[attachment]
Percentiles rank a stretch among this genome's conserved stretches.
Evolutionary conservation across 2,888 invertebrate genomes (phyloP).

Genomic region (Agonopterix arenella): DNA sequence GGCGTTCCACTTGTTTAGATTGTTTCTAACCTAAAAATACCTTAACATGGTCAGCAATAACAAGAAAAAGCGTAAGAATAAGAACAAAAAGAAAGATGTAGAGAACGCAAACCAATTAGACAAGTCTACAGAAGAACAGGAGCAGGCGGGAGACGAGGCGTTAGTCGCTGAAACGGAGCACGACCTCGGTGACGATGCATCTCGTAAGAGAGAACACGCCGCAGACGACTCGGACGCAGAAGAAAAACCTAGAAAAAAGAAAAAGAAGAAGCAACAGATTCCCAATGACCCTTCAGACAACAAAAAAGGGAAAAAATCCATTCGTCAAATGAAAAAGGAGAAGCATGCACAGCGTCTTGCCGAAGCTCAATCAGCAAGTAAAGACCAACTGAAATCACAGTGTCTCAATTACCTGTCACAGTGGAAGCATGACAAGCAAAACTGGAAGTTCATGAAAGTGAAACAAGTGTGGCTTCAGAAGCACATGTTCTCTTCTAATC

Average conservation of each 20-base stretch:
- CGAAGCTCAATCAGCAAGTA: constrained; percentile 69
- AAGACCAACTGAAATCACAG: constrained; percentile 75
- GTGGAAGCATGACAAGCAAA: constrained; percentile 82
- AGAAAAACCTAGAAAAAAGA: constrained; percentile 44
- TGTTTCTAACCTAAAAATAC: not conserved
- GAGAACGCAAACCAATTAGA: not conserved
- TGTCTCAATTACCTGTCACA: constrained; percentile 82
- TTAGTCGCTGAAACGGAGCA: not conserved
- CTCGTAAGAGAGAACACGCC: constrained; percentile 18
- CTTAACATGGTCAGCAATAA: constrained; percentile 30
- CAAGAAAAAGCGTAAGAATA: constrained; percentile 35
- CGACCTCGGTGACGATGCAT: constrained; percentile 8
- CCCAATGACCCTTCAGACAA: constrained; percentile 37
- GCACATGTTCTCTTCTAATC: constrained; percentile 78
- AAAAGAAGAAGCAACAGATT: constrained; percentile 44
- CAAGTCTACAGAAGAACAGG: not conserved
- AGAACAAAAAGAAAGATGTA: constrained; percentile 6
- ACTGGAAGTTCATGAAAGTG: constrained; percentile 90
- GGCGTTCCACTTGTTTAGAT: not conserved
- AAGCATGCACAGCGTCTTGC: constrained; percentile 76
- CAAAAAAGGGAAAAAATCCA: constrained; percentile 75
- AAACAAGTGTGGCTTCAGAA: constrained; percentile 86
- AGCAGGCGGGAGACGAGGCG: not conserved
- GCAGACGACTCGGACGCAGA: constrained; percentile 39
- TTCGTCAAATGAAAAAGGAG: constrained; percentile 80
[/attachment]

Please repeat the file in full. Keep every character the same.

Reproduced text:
Percentiles rank a stretch among this genome's conserved stretches.
Evolutionary conservation across 2,888 invertebrate genomes (phyloP).

Genomic region (Agonopterix arenella): DNA sequence GGCGTTCCACTTGTTTAGATTGTTTCTAACCTAAAAATACCTTAACATGGTCAGCAATAACAAGAAAAAGCGTAAGAATAAGAACAAAAAGAAAGATGTAGAGAACGCAAACCAATTAGACAAGTCTACAGAAGAACAGGAGCAGGCGGGAGACGAGGCGTTAGTCGCTGAAACGGAGCACGACCTCGGTGACGATGCATCTCGTAAGAGAGAACACGCCGCAGACGACTCGGACGCAGAAGAAAAACCTAGAAAAAAGAAAAAGAAGAAGCAACAGATTCCCAATGACCCTTCAGACAACAAAAAAGGGAAAAAATCCATTCGTCAAATGAAAAAGGAGAAGCATGCACAGCGTCTTGCCGAAGCTCAATCAGCAAGTAAAGACCAACTGAAATCACAGTGTCTCAATTACCTGTCACAGTGGAAGCATGACAAGCAAAACTGGAAGTTCATGAAAGTGAAACAAGTGTGGCTTCAGAAGCACATGTTCTCTTCTAATC

Average conservation of each 20-base stretch:
- CGAAGCTCAATCAGCAAGTA: constrained; percentile 69
- AAGACCAACTGAAATCACAG: constrained; percentile 75
- GTGGAAGCATGACAAGCAAA: constrained; percentile 82
- AGAAAAACCTAGAAAAAAGA: constrained; percentile 44
- TGTTTCTAACCTAAAAATAC: not conserved
- GAGAACGCAAACCAATTAGA: not conserved
- TGTCTCAATTACCTGTCACA: constrained; percentile 82
- TTAGTCGCTGAAACGGAGCA: not conserved
- CTCGTAAGAGAGAACACGCC: constrained; percentile 18
- CTTAACATGGTCAGCAATAA: constrained; percentile 30
- CAAGAAAAAGCGTAAGAATA: constrained; percentile 35
- CGACCTCGGTGACGATGCAT: constrained; percentile 8
- CCCAATGACCCTTCAGACAA: constrained; percentile 37
- GCACATGTTCTCTTCTAATC: constrained; percentile 78
- AAAAGAAGAAGCAACAGATT: constrained; percentile 44
- CAAGTCTACAGAAGAACAGG: not conserved
- AGAACAAAAAGAAAGATGTA: constrained; percentile 6
- ACTGGAAGTTCATGAAAGTG: constrained; percentile 90
- GGCGTTCCACTTGTTTAGAT: not conserved
- AAGCATGCACAGCGTCTTGC: constrained; percentile 76
- CAAAAAAGGGAAAAAATCCA: constrained; percentile 75
- AAACAAGTGTGGCTTCAGAA: constrained; percentile 86
- AGCAGGCGGGAGACGAGGCG: not conserved
- GCAGACGACTCGGACGCAGA: constrained; percentile 39
- TTCGTCAAATGAAAAAGGAG: constrained; percentile 80